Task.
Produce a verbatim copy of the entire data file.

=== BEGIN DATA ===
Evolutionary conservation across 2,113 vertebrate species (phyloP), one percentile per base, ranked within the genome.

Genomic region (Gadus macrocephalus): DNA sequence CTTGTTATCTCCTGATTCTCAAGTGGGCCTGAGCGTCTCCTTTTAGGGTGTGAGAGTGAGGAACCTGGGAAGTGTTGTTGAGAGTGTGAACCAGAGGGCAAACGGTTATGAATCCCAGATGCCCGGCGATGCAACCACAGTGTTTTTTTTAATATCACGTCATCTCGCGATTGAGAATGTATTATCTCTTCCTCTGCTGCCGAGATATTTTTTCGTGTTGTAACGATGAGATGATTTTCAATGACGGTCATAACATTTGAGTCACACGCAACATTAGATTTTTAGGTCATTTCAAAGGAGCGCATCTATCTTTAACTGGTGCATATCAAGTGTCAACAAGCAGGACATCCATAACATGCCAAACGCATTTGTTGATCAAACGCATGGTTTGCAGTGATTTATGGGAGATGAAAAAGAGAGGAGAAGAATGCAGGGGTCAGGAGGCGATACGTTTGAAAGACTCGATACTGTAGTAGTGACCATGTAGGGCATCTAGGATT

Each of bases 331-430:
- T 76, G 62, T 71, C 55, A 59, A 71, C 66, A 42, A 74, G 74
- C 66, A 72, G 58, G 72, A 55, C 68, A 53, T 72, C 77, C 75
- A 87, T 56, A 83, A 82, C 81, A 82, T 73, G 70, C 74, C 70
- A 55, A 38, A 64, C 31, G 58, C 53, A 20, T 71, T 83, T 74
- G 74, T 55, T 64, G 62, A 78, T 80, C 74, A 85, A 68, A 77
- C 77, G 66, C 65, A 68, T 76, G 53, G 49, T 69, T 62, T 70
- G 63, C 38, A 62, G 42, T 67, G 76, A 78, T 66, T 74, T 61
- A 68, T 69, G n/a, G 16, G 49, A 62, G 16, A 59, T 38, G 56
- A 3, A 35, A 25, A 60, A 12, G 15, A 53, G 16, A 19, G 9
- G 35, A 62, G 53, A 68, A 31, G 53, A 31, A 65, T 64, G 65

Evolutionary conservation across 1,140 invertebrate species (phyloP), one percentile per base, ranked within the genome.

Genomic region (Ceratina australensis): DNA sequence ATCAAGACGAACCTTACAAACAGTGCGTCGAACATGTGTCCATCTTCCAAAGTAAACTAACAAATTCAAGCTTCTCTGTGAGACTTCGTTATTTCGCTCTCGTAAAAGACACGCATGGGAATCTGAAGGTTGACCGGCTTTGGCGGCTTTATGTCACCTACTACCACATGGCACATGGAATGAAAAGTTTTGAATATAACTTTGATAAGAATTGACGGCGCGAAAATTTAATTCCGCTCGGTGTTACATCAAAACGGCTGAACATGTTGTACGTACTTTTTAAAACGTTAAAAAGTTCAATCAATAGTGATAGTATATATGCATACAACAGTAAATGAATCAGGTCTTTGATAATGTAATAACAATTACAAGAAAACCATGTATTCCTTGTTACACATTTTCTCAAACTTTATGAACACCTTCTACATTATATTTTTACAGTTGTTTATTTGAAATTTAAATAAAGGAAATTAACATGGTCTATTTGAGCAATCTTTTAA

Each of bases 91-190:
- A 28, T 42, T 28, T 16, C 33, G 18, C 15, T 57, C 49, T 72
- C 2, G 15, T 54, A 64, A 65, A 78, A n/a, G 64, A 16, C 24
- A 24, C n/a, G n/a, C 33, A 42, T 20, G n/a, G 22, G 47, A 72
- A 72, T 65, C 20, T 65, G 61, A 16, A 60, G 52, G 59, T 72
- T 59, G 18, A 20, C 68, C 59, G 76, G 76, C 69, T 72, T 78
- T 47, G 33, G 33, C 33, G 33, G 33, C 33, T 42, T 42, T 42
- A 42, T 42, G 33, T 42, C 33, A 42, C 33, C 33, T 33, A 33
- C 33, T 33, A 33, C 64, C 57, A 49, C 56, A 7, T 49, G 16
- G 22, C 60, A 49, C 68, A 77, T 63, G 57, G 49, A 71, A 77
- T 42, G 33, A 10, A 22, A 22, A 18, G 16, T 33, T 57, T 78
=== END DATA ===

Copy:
Evolutionary conservation across 2,113 vertebrate species (phyloP), one percentile per base, ranked within the genome.

Genomic region (Gadus macrocephalus): DNA sequence CTTGTTATCTCCTGATTCTCAAGTGGGCCTGAGCGTCTCCTTTTAGGGTGTGAGAGTGAGGAACCTGGGAAGTGTTGTTGAGAGTGTGAACCAGAGGGCAAACGGTTATGAATCCCAGATGCCCGGCGATGCAACCACAGTGTTTTTTTTAATATCACGTCATCTCGCGATTGAGAATGTATTATCTCTTCCTCTGCTGCCGAGATATTTTTTCGTGTTGTAACGATGAGATGATTTTCAATGACGGTCATAACATTTGAGTCACACGCAACATTAGATTTTTAGGTCATTTCAAAGGAGCGCATCTATCTTTAACTGGTGCATATCAAGTGTCAACAAGCAGGACATCCATAACATGCCAAACGCATTTGTTGATCAAACGCATGGTTTGCAGTGATTTATGGGAGATGAAAAAGAGAGGAGAAGAATGCAGGGGTCAGGAGGCGATACGTTTGAAAGACTCGATACTGTAGTAGTGACCATGTAGGGCATCTAGGATT

Each of bases 331-430:
- T 76, G 62, T 71, C 55, A 59, A 71, C 66, A 42, A 74, G 74
- C 66, A 72, G 58, G 72, A 55, C 68, A 53, T 72, C 77, C 75
- A 87, T 56, A 83, A 82, C 81, A 82, T 73, G 70, C 74, C 70
- A 55, A 38, A 64, C 31, G 58, C 53, A 20, T 71, T 83, T 74
- G 74, T 55, T 64, G 62, A 78, T 80, C 74, A 85, A 68, A 77
- C 77, G 66, C 65, A 68, T 76, G 53, G 49, T 69, T 62, T 70
- G 63, C 38, A 62, G 42, T 67, G 76, A 78, T 66, T 74, T 61
- A 68, T 69, G n/a, G 16, G 49, A 62, G 16, A 59, T 38, G 56
- A 3, A 35, A 25, A 60, A 12, G 15, A 53, G 16, A 19, G 9
- G 35, A 62, G 53, A 68, A 31, G 53, A 31, A 65, T 64, G 65

Evolutionary conservation across 1,140 invertebrate species (phyloP), one percentile per base, ranked within the genome.

Genomic region (Ceratina australensis): DNA sequence ATCAAGACGAACCTTACAAACAGTGCGTCGAACATGTGTCCATCTTCCAAAGTAAACTAACAAATTCAAGCTTCTCTGTGAGACTTCGTTATTTCGCTCTCGTAAAAGACACGCATGGGAATCTGAAGGTTGACCGGCTTTGGCGGCTTTATGTCACCTACTACCACATGGCACATGGAATGAAAAGTTTTGAATATAACTTTGATAAGAATTGACGGCGCGAAAATTTAATTCCGCTCGGTGTTACATCAAAACGGCTGAACATGTTGTACGTACTTTTTAAAACGTTAAAAAGTTCAATCAATAGTGATAGTATATATGCATACAACAGTAAATGAATCAGGTCTTTGATAATGTAATAACAATTACAAGAAAACCATGTATTCCTTGTTACACATTTTCTCAAACTTTATGAACACCTTCTACATTATATTTTTACAGTTGTTTATTTGAAATTTAAATAAAGGAAATTAACATGGTCTATTTGAGCAATCTTTTAA

Each of bases 91-190:
- A 28, T 42, T 28, T 16, C 33, G 18, C 15, T 57, C 49, T 72
- C 2, G 15, T 54, A 64, A 65, A 78, A n/a, G 64, A 16, C 24
- A 24, C n/a, G n/a, C 33, A 42, T 20, G n/a, G 22, G 47, A 72
- A 72, T 65, C 20, T 65, G 61, A 16, A 60, G 52, G 59, T 72
- T 59, G 18, A 20, C 68, C 59, G 76, G 76, C 69, T 72, T 78
- T 47, G 33, G 33, C 33, G 33, G 33, C 33, T 42, T 42, T 42
- A 42, T 42, G 33, T 42, C 33, A 42, C 33, C 33, T 33, A 33
- C 33, T 33, A 33, C 64, C 57, A 49, C 56, A 7, T 49, G 16
- G 22, C 60, A 49, C 68, A 77, T 63, G 57, G 49, A 71, A 77
- T 42, G 33, A 10, A 22, A 22, A 18, G 16, T 33, T 57, T 78